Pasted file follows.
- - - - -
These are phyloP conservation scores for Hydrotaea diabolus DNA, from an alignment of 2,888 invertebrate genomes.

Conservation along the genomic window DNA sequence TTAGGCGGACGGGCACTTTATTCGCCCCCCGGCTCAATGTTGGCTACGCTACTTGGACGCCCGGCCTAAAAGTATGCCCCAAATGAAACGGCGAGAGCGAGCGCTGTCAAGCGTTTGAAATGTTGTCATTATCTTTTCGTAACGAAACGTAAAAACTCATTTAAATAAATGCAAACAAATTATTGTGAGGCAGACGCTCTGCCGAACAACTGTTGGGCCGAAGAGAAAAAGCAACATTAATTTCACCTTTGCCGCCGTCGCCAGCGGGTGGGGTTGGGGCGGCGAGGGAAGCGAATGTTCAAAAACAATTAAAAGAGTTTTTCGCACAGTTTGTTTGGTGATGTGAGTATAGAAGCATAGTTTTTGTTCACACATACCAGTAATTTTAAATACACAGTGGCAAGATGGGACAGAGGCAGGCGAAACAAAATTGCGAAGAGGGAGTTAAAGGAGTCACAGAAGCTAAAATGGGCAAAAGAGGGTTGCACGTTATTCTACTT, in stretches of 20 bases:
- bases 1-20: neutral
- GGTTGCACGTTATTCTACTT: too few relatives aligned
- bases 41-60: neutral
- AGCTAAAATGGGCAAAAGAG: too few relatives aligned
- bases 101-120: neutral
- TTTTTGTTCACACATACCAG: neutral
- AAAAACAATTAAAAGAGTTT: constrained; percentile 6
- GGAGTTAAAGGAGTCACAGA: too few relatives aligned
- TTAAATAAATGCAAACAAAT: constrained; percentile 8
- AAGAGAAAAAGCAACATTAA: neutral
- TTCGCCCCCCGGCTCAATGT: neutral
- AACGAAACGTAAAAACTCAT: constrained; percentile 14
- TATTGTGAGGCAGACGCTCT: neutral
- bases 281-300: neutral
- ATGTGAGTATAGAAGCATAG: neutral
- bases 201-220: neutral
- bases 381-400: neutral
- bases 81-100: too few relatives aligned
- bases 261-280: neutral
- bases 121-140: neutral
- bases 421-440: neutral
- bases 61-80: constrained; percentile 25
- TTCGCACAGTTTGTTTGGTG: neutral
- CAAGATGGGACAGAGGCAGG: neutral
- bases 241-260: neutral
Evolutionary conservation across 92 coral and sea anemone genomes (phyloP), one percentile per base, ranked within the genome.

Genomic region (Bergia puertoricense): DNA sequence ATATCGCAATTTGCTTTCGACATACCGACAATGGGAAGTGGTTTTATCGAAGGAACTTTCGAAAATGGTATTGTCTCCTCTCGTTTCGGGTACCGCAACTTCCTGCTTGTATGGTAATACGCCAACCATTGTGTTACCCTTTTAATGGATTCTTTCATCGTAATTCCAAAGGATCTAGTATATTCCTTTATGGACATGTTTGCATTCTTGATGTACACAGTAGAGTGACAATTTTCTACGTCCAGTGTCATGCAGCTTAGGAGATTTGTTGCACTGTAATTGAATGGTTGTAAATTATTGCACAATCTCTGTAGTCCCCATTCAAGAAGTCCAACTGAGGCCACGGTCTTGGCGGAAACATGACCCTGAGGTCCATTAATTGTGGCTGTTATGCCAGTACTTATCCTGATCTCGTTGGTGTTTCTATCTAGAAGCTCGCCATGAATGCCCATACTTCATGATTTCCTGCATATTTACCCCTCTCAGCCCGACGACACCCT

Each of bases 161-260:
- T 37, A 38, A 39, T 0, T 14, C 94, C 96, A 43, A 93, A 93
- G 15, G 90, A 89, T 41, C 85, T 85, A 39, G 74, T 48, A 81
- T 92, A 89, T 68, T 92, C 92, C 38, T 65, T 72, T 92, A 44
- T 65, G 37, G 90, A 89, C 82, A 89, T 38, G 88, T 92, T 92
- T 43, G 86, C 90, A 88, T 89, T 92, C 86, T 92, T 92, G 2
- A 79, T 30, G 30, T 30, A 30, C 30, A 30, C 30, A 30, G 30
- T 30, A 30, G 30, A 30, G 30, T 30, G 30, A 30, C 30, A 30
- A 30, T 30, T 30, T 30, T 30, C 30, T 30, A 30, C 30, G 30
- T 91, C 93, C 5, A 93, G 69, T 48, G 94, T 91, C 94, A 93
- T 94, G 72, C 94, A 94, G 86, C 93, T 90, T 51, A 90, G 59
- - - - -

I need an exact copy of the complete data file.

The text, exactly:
These are phyloP conservation scores for Hydrotaea diabolus DNA, from an alignment of 2,888 invertebrate genomes.

Conservation along the genomic window DNA sequence TTAGGCGGACGGGCACTTTATTCGCCCCCCGGCTCAATGTTGGCTACGCTACTTGGACGCCCGGCCTAAAAGTATGCCCCAAATGAAACGGCGAGAGCGAGCGCTGTCAAGCGTTTGAAATGTTGTCATTATCTTTTCGTAACGAAACGTAAAAACTCATTTAAATAAATGCAAACAAATTATTGTGAGGCAGACGCTCTGCCGAACAACTGTTGGGCCGAAGAGAAAAAGCAACATTAATTTCACCTTTGCCGCCGTCGCCAGCGGGTGGGGTTGGGGCGGCGAGGGAAGCGAATGTTCAAAAACAATTAAAAGAGTTTTTCGCACAGTTTGTTTGGTGATGTGAGTATAGAAGCATAGTTTTTGTTCACACATACCAGTAATTTTAAATACACAGTGGCAAGATGGGACAGAGGCAGGCGAAACAAAATTGCGAAGAGGGAGTTAAAGGAGTCACAGAAGCTAAAATGGGCAAAAGAGGGTTGCACGTTATTCTACTT, in stretches of 20 bases:
- bases 1-20: neutral
- GGTTGCACGTTATTCTACTT: too few relatives aligned
- bases 41-60: neutral
- AGCTAAAATGGGCAAAAGAG: too few relatives aligned
- bases 101-120: neutral
- TTTTTGTTCACACATACCAG: neutral
- AAAAACAATTAAAAGAGTTT: constrained; percentile 6
- GGAGTTAAAGGAGTCACAGA: too few relatives aligned
- TTAAATAAATGCAAACAAAT: constrained; percentile 8
- AAGAGAAAAAGCAACATTAA: neutral
- TTCGCCCCCCGGCTCAATGT: neutral
- AACGAAACGTAAAAACTCAT: constrained; percentile 14
- TATTGTGAGGCAGACGCTCT: neutral
- bases 281-300: neutral
- ATGTGAGTATAGAAGCATAG: neutral
- bases 201-220: neutral
- bases 381-400: neutral
- bases 81-100: too few relatives aligned
- bases 261-280: neutral
- bases 121-140: neutral
- bases 421-440: neutral
- bases 61-80: constrained; percentile 25
- TTCGCACAGTTTGTTTGGTG: neutral
- CAAGATGGGACAGAGGCAGG: neutral
- bases 241-260: neutral
Evolutionary conservation across 92 coral and sea anemone genomes (phyloP), one percentile per base, ranked within the genome.

Genomic region (Bergia puertoricense): DNA sequence ATATCGCAATTTGCTTTCGACATACCGACAATGGGAAGTGGTTTTATCGAAGGAACTTTCGAAAATGGTATTGTCTCCTCTCGTTTCGGGTACCGCAACTTCCTGCTTGTATGGTAATACGCCAACCATTGTGTTACCCTTTTAATGGATTCTTTCATCGTAATTCCAAAGGATCTAGTATATTCCTTTATGGACATGTTTGCATTCTTGATGTACACAGTAGAGTGACAATTTTCTACGTCCAGTGTCATGCAGCTTAGGAGATTTGTTGCACTGTAATTGAATGGTTGTAAATTATTGCACAATCTCTGTAGTCCCCATTCAAGAAGTCCAACTGAGGCCACGGTCTTGGCGGAAACATGACCCTGAGGTCCATTAATTGTGGCTGTTATGCCAGTACTTATCCTGATCTCGTTGGTGTTTCTATCTAGAAGCTCGCCATGAATGCCCATACTTCATGATTTCCTGCATATTTACCCCTCTCAGCCCGACGACACCCT

Each of bases 161-260:
- T 37, A 38, A 39, T 0, T 14, C 94, C 96, A 43, A 93, A 93
- G 15, G 90, A 89, T 41, C 85, T 85, A 39, G 74, T 48, A 81
- T 92, A 89, T 68, T 92, C 92, C 38, T 65, T 72, T 92, A 44
- T 65, G 37, G 90, A 89, C 82, A 89, T 38, G 88, T 92, T 92
- T 43, G 86, C 90, A 88, T 89, T 92, C 86, T 92, T 92, G 2
- A 79, T 30, G 30, T 30, A 30, C 30, A 30, C 30, A 30, G 30
- T 30, A 30, G 30, A 30, G 30, T 30, G 30, A 30, C 30, A 30
- A 30, T 30, T 30, T 30, T 30, C 30, T 30, A 30, C 30, G 30
- T 91, C 93, C 5, A 93, G 69, T 48, G 94, T 91, C 94, A 93
- T 94, G 72, C 94, A 94, G 86, C 93, T 90, T 51, A 90, G 59